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Miscommunication regarding Ethos policy causes tension among student body

In the final days of summer, a misprint in the Oklahoma Christian University 2017-2018 handbook left students feeling campus administration had finally put a price on chapel attendance.

According to the originally published Oklahoma Christian 2017-2018 handbook, “A failure to meet the required spiritual development credits (Kudos) is considered a serious violation of the Code of Conduct.  If a student does not meet their minimum Ethos requirement, a fine will be charged to the student and other disciplinary action may be taken.”

Oklahoma Christian students took to social media last week to share mixed feelings over what they believed was a change in Ethos policy.  Sophomore Abby Dolan sent her thoughts in an open letter to the Spiritual Life Office and administration, then shared it on social media with the Oklahoma Christian student body.

Only days after numerous students began questioning the Ethos team and administration, Oklahoma Christian student announcements released a new version of the handbook with an updated policy regarding Ethos fines. Dean of Spiritual Life Jeff McMillon said the original version was a product of an administrative typo from when the handbook was put together.

The updated handbook clarifies that starting this school year, students can now choose between disciplinary action and paying a fine if they do not reach their Kudos goal by the end of the semester.

“The one and only upcoming change, regarding fines, has been added merely as an additional option to help students stay eligible when suspension or disciplinary probation isn’t a good choice for the student,” McMillon said. “The student will have a say in which option is selected.”
Spiritual Life Coordinator Summer Lashley said this change in policy is meant to allow all students on campus a solution should they find themselves with an insufficient number of Kudos.

“Fines are one option and will only be used at the discretion of the Dean of Students,” Lashley said. “We really did this to help out students when they find themselves in a situation where being on probation for a semester will keep them from doing something that is really important to them.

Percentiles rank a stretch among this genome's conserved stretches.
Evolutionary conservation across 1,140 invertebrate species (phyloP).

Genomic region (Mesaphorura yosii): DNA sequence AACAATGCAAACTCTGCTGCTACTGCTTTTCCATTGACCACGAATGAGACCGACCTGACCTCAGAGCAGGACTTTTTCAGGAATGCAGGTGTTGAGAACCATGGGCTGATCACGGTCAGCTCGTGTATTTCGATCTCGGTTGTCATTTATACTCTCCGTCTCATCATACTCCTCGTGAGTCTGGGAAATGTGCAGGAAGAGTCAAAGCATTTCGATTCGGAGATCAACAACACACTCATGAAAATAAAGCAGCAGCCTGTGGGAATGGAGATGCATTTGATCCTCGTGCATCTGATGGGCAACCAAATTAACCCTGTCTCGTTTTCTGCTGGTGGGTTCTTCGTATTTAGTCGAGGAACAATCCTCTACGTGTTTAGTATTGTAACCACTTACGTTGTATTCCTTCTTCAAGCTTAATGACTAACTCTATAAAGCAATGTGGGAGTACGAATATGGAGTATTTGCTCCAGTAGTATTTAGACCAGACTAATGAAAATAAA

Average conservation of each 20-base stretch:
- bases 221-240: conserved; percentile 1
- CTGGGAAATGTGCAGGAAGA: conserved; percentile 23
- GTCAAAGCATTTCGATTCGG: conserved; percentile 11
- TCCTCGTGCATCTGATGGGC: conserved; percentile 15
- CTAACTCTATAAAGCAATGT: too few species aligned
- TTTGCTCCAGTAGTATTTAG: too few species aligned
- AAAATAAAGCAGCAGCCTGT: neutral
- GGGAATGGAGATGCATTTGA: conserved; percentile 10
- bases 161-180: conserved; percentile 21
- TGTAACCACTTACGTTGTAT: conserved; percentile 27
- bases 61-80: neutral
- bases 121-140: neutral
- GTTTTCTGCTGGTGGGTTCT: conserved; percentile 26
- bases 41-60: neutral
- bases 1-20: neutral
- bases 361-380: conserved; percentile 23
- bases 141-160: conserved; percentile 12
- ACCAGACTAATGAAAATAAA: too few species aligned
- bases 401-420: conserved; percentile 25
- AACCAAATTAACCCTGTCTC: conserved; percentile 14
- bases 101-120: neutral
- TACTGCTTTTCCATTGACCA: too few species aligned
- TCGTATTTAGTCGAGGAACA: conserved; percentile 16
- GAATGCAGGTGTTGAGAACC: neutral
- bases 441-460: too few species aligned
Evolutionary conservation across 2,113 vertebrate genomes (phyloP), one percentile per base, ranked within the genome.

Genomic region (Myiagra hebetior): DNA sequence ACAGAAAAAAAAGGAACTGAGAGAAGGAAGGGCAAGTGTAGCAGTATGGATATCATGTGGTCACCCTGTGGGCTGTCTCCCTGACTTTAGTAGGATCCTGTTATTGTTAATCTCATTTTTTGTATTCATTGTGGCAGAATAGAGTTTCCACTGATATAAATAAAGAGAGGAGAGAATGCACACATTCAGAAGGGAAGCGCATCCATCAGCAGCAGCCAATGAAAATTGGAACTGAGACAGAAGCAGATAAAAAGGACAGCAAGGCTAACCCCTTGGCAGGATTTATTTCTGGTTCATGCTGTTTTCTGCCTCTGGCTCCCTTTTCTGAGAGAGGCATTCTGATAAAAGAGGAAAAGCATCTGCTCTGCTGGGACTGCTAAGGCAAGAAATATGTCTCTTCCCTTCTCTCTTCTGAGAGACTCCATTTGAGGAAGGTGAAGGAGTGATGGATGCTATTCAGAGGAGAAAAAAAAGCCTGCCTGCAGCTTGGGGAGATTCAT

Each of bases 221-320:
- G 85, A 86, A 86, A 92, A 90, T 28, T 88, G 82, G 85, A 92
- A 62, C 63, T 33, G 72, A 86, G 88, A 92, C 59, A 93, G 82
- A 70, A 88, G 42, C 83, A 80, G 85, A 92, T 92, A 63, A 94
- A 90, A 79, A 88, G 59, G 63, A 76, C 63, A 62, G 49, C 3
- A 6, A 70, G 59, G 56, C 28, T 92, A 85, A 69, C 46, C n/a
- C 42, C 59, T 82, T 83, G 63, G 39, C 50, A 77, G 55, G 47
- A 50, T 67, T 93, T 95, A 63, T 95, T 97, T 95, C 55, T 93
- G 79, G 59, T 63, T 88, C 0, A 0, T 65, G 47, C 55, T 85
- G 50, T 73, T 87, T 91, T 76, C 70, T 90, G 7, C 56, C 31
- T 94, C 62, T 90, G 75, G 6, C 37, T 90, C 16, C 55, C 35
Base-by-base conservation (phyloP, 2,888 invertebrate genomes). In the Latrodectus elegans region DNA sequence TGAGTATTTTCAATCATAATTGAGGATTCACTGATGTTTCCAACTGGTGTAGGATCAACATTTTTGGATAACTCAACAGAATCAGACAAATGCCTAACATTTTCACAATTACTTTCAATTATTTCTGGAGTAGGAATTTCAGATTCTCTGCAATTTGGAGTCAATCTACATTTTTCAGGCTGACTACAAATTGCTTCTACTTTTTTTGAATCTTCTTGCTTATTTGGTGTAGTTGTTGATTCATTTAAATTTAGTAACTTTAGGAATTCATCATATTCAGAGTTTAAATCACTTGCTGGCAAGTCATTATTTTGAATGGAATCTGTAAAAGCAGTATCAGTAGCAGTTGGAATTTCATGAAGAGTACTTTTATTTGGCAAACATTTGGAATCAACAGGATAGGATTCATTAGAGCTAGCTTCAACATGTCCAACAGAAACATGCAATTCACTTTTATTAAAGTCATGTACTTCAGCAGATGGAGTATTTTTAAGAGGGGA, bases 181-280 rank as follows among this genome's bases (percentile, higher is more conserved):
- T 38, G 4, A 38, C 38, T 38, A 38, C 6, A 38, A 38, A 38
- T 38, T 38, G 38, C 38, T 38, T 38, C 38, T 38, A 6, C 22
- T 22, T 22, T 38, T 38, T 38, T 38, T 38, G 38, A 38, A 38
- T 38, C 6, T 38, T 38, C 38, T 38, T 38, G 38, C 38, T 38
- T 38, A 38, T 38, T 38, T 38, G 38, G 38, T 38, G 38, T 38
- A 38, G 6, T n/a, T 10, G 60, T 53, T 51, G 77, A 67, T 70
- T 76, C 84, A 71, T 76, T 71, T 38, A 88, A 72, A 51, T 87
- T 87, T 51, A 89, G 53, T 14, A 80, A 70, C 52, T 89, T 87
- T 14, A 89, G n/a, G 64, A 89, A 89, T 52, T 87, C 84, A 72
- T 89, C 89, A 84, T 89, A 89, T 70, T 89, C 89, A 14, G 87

According to the handbook, there are now three options as consequences for lacking the Kudos requirement: being placed on disciplinary action, placing a hold on the student’s account, or at the discretion of the Dean of Spiritual Life, paying a fine.

The fine would be $20 for each Kudos not earned, but not to exceed $350, however, students are limited in how many times they can use this option during their time as a student on campus, according to the handbook.

Students shared a wide range of feelings regarding the new opportunity of paying fines instead of getting the necessary number of Kudos. Senior Joshua Hall said he felt adding fines turned chapel into a buyout program. Others, like senior Raena Crouse, said fines are easily avoidable by attending chapel.

The Ethos Project includes chapel and other spiritual activities, such as Bible studies, community service projects and devotionals, as a means to earn the standard 65 Kudos a semester, although there are certain Kudos reduction allowances. Since Ethos was implemented in 2014, different systems have served as trial and error for the most effective way to enforce chapel attendance.

“After our research, we learned that a majority of schools with chapel enforce fines,” Lashley said. “This is the least fun part of spiritual formation at OC. It stinks to have any consequences at all, but, unfortunately, you can’t have a board-mandated, required co-curricular program without consequences.”

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